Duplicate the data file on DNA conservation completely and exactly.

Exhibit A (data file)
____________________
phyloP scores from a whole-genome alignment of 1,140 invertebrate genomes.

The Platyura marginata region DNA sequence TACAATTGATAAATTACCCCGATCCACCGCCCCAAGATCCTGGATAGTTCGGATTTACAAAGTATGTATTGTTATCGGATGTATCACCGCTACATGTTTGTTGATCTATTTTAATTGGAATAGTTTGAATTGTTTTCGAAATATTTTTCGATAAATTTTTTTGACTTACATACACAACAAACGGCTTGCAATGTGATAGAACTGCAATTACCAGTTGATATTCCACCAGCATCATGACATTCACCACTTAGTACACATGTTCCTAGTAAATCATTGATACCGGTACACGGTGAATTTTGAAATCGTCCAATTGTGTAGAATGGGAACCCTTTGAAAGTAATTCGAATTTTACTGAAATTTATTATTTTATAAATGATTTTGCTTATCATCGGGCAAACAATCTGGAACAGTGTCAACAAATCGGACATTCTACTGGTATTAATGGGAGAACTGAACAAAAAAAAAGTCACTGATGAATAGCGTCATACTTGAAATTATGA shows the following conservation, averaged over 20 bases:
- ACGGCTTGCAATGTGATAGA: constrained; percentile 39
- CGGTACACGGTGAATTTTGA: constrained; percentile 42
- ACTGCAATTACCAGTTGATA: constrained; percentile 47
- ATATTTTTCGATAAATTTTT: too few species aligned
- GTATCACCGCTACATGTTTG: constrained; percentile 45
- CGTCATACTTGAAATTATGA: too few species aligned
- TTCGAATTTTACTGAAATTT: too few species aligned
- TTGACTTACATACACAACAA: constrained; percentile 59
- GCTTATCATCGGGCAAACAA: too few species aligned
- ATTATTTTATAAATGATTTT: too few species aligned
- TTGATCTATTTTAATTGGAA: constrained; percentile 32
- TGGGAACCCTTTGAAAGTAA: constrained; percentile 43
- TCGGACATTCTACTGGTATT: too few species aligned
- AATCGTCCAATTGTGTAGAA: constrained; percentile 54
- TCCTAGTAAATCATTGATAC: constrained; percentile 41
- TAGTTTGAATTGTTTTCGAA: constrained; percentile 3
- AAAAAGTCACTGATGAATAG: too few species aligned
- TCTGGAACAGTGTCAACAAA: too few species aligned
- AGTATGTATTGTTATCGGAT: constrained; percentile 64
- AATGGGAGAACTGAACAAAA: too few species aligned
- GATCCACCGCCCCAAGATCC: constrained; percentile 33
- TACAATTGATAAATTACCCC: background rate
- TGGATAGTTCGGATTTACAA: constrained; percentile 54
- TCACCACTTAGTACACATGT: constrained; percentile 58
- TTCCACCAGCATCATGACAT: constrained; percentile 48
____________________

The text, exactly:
phyloP scores from a whole-genome alignment of 1,140 invertebrate genomes.

The Platyura marginata region DNA sequence TACAATTGATAAATTACCCCGATCCACCGCCCCAAGATCCTGGATAGTTCGGATTTACAAAGTATGTATTGTTATCGGATGTATCACCGCTACATGTTTGTTGATCTATTTTAATTGGAATAGTTTGAATTGTTTTCGAAATATTTTTCGATAAATTTTTTTGACTTACATACACAACAAACGGCTTGCAATGTGATAGAACTGCAATTACCAGTTGATATTCCACCAGCATCATGACATTCACCACTTAGTACACATGTTCCTAGTAAATCATTGATACCGGTACACGGTGAATTTTGAAATCGTCCAATTGTGTAGAATGGGAACCCTTTGAAAGTAATTCGAATTTTACTGAAATTTATTATTTTATAAATGATTTTGCTTATCATCGGGCAAACAATCTGGAACAGTGTCAACAAATCGGACATTCTACTGGTATTAATGGGAGAACTGAACAAAAAAAAAGTCACTGATGAATAGCGTCATACTTGAAATTATGA shows the following conservation, averaged over 20 bases:
- ACGGCTTGCAATGTGATAGA: constrained; percentile 39
- CGGTACACGGTGAATTTTGA: constrained; percentile 42
- ACTGCAATTACCAGTTGATA: constrained; percentile 47
- ATATTTTTCGATAAATTTTT: too few species aligned
- GTATCACCGCTACATGTTTG: constrained; percentile 45
- CGTCATACTTGAAATTATGA: too few species aligned
- TTCGAATTTTACTGAAATTT: too few species aligned
- TTGACTTACATACACAACAA: constrained; percentile 59
- GCTTATCATCGGGCAAACAA: too few species aligned
- ATTATTTTATAAATGATTTT: too few species aligned
- TTGATCTATTTTAATTGGAA: constrained; percentile 32
- TGGGAACCCTTTGAAAGTAA: constrained; percentile 43
- TCGGACATTCTACTGGTATT: too few species aligned
- AATCGTCCAATTGTGTAGAA: constrained; percentile 54
- TCCTAGTAAATCATTGATAC: constrained; percentile 41
- TAGTTTGAATTGTTTTCGAA: constrained; percentile 3
- AAAAAGTCACTGATGAATAG: too few species aligned
- TCTGGAACAGTGTCAACAAA: too few species aligned
- AGTATGTATTGTTATCGGAT: constrained; percentile 64
- AATGGGAGAACTGAACAAAA: too few species aligned
- GATCCACCGCCCCAAGATCC: constrained; percentile 33
- TACAATTGATAAATTACCCC: background rate
- TGGATAGTTCGGATTTACAA: constrained; percentile 54
- TCACCACTTAGTACACATGT: constrained; percentile 58
- TTCCACCAGCATCATGACAT: constrained; percentile 48